FIGURE 3 Living and extinct orders of insects, their possible relationships, and chronology. Width of lineages is a rough approximation of diversity. Some groups with a meager or nonexistent fossil record (i.e., Phthiraptera, related to Psocoptera) are not included.
(extinct, primitive arachnids). Two major hypotheses on the origins of the hexapods (including insects) are that they are most closely related to either the myriapods (centipedes and/or millipedes) (all comprising the Tracheata, or Atelocerata) or the Crustacea. Crustacea may actually have the oldest fossil record of all animals (formerly held by the trilobites) because some Precambrian fossils have recently been reinterpreted as crustaceans. If hexapods are closely related to crustaceans, it is most likely to be a group within Crustacea, and the earliest evidence of this stem group will probably be found in the Silurian.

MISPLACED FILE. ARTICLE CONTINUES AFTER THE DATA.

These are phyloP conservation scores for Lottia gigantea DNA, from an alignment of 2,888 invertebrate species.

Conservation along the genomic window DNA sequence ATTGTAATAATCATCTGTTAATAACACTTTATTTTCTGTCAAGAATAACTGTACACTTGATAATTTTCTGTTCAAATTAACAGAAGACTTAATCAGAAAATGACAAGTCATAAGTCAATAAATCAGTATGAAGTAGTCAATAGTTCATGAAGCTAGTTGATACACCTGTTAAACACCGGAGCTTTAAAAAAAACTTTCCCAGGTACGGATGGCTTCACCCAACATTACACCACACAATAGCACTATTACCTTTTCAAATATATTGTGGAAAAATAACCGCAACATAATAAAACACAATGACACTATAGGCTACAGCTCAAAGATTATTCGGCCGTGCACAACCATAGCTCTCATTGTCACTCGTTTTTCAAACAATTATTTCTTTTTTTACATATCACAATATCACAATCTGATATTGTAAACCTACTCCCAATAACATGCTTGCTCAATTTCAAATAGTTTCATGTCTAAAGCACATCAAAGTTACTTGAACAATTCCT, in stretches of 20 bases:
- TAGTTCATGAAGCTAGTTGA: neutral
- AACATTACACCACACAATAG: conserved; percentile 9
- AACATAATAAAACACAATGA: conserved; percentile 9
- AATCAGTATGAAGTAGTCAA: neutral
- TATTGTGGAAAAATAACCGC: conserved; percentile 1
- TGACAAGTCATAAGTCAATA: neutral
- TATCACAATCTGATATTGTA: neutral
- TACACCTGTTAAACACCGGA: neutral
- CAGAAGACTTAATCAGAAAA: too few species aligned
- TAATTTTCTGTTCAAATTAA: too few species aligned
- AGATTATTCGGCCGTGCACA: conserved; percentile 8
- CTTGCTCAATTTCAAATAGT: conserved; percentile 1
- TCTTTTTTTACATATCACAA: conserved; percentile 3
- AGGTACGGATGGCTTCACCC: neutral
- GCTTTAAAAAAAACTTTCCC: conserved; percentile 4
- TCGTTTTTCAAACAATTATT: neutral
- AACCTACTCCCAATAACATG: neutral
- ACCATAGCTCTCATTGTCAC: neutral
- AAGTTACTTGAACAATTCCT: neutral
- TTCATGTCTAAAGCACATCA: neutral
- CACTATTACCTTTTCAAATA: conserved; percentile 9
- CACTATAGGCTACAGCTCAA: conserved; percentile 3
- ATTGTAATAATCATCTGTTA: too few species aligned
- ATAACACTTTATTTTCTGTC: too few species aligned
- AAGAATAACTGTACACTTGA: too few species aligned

Various kinds of fossil insects, modes of fossilization, and degree of preservation. Different scales. (A-C) Iron hydroxide concretion of a heteropteran in Cretaceous limestone from Brazil, showing preservation of thoracic muscles [B, light micrograph; C, scanning electron micrograph (SEM)]. (D) Silvery carbon film of a belostomatid on fine-grained, Triassic shale (Virginia). (E) Nymph of fHerdina (in this article, f signifies an extinct group) in ironstone concretion from the Carboniferous of Mazon Creek, Illinois. (F) Trichopteran case of sand pebbles in volcanic shale from Florissant, Colorado (Late Eocene/Early Oligocene). (G) Part of the head of tabanid fly from Florissant, showing the eye facets. (H) Portion of the wing of f Typus (“Protodonata”) , from the Permian of Elmo, Kansas, with the wing fluting preserved